Subjective Beliefs and Asset Prices
Asset Prices When Investors Ignore Discount Rate Dynamics
(Job Market Paper)
Why do cross-sectional asset pricing anomalies arise? This paper proposes and tests a unified hypothesis: some investors falsely ignore the dynamics of discount rates. In theory, these investors develop a positive bias in their expectation of future returns because they fail to understand a dynamic discount rate will offset part of the impact cash flow news has on stock prices. The biases differ across stocks, because investors incur these biases each period, and stocks differ in the timing (duration) and uncertainty (convexity) of their future cash flows, which are related to stocks' expected cash flow growth and volatility. Since these fundamental characteristics are dominant drivers of cross-sectional variation in asset payoffs, arbitrageurs are exposed to factor risk when taking the other side of these trades, and therefore mispricing persists. To test this hypothesis, I measure mispricing at the firm level and find that overvalued stocks exhibit large and long-lasting negative abnormal returns, even among stocks in the S&P 500. A tradable mispricing factor explains the CAPM alphas of 12 leading anomalies (9 out of the 11 in Stambaugh and Yuan (2017)) including investment, profitability, beta, idiosyncratic volatility and cash flow duration. These characteristics predict firms' future cash flow growth and/or volatility as well as errors of analysts' return forecasts, consistent with the hypothesis.
Subjective Return Expectations
(2nd Job Market Paper)
Facing uncertainty and imperfect predictors of future returns, subjective return expectations could appear extrapolative or contrarian to past returns, depending on whether one believes a). the market is driven by future fundamentals or discount rate; b). good fundamental news leads to good future returns. In reality, Wall Street (sell-side analysts, buy-side analysts and professional forecasters) hold contrarian return beliefs while Main Street (CFOs, retail investors and households) extrapolate. Estimating the expectation formation model, I find that while Wall Street believe positive cash flow news would lead to lower future returns, Main Street believes the opposite. However, all of them believe fundamentals drive asset prices.
Macro Drivers of Low-Volatility Stock Returns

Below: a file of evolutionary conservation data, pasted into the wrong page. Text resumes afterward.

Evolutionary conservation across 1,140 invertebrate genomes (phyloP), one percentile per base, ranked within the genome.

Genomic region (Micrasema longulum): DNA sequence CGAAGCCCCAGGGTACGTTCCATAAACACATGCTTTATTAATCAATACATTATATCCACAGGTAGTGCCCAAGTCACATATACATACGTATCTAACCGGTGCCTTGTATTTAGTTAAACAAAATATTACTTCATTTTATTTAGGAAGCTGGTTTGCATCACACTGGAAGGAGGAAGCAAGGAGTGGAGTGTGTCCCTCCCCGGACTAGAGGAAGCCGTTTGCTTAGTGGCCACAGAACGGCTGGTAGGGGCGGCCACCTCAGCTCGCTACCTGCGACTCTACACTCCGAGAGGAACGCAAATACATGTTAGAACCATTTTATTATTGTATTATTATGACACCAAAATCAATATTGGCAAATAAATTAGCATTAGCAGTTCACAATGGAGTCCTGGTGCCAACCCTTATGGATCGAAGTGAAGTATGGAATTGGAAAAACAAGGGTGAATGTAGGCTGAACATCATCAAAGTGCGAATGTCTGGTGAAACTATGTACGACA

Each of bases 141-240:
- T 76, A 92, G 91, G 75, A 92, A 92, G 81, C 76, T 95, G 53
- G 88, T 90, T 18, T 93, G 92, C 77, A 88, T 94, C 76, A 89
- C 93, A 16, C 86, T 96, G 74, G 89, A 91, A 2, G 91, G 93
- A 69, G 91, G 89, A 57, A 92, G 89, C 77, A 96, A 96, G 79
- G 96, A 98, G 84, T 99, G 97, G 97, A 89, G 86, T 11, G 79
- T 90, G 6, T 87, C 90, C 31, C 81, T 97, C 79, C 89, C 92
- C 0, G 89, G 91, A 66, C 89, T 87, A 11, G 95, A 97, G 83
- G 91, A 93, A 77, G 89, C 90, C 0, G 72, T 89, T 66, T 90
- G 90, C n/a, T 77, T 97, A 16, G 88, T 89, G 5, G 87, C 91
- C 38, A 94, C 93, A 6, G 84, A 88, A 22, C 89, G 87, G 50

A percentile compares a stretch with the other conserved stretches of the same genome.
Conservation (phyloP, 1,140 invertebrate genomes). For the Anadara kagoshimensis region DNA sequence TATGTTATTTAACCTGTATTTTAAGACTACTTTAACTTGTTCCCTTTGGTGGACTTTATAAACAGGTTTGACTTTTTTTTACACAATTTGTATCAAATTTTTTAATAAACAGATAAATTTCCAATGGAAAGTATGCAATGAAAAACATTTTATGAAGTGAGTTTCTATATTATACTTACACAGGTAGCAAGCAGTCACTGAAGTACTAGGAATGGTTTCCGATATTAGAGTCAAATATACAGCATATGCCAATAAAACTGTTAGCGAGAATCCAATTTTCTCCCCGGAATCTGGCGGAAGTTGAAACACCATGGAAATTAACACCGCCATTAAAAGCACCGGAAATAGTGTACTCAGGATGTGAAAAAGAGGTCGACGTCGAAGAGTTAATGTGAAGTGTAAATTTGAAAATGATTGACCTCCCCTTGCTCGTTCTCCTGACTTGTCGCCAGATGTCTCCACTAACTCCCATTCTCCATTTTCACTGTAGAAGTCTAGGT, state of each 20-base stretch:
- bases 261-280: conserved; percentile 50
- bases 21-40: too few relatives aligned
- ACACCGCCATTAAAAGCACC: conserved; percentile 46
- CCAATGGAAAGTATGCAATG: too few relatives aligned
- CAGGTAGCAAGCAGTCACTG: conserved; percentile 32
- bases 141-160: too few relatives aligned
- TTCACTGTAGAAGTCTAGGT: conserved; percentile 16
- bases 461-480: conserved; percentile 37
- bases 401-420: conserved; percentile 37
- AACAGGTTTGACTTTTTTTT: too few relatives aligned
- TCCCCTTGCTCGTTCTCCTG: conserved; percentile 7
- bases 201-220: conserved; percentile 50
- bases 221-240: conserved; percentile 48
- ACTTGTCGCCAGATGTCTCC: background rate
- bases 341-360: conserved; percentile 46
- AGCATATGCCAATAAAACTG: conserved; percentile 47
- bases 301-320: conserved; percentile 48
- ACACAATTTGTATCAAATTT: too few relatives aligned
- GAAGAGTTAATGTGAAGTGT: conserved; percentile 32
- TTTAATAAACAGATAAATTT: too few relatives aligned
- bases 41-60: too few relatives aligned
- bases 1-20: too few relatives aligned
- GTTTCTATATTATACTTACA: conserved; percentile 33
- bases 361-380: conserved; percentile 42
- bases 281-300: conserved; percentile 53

with Milan Vidojevic
Using a novel methodology, we provide evidence that low-volatility stocks persistently underperform following periods of increasing bond yields, inflation, and aggregate market variance. Long-term investors who prefer to hedge against these risks hold rational beliefs to hedge against them and therefore require a higher premium to hold low-volatility stocks.
Subjective Growth Expectations of Entrepreneurs
with Adrien Alvero (work-in-progress)
Using a comprehensive and proprietary data set of 80,000 entrepreneurs' own revenue growth forecasts, we show that entrepreneurs have overly optimistic projections for future revenues, and consistently revise these projections downwards (constant disappointment). We relate these findings to entrepreneurs’ characteristics and find that entrepreneurs with high previous salary and more time invested in the start-up are less optimistic about future growth of the company. Finally, we use this dataset to confirm the previous findings that team strength is one of the best predictors of external funding.
Insurance Demand and Bond Markets
The Constraints on Portfolio Rebalancing: When
Unconventional Monetary Policy Meets Insurance Capital
with Adrien Alvero
We examine the role of life insurers during episodes of Quantitative Easing (QE). To that end, we develop a new method to back out the duration gaps of life insurance companies based on their holdings and publicly available balance sheets information. We show that static capital regulation in the insurance sector actually could render the QE less effective: Those who face higher duration gaps did not rebalance more towards corporate credits, contrary to what the portfolio rebalancing channel predicts
Preferred Habitat, Aggregate Insurance Demand and Credit Spreads
I document that life insurers' aggregate demand for investment grade corporate bonds exhibits pro-cyclical pattern and strongly predicts future aggregate credit spreads. I develop a preferred-habitat model for corporate bond market featuring liability-driven insurers who face interest rate risk and capital regulation. Data are consistent with the predictions of the model: a). low duration bonds have higher Sharpe ratios than high duration bonds; b). bonds preferred by insurers exhibits lower average returns even after controlling for other characteristics; c). changes in life insurers' aggregate demand drives large fraction of time-series variations of firm-level credit spreads previously unexplained by structural credit risk models.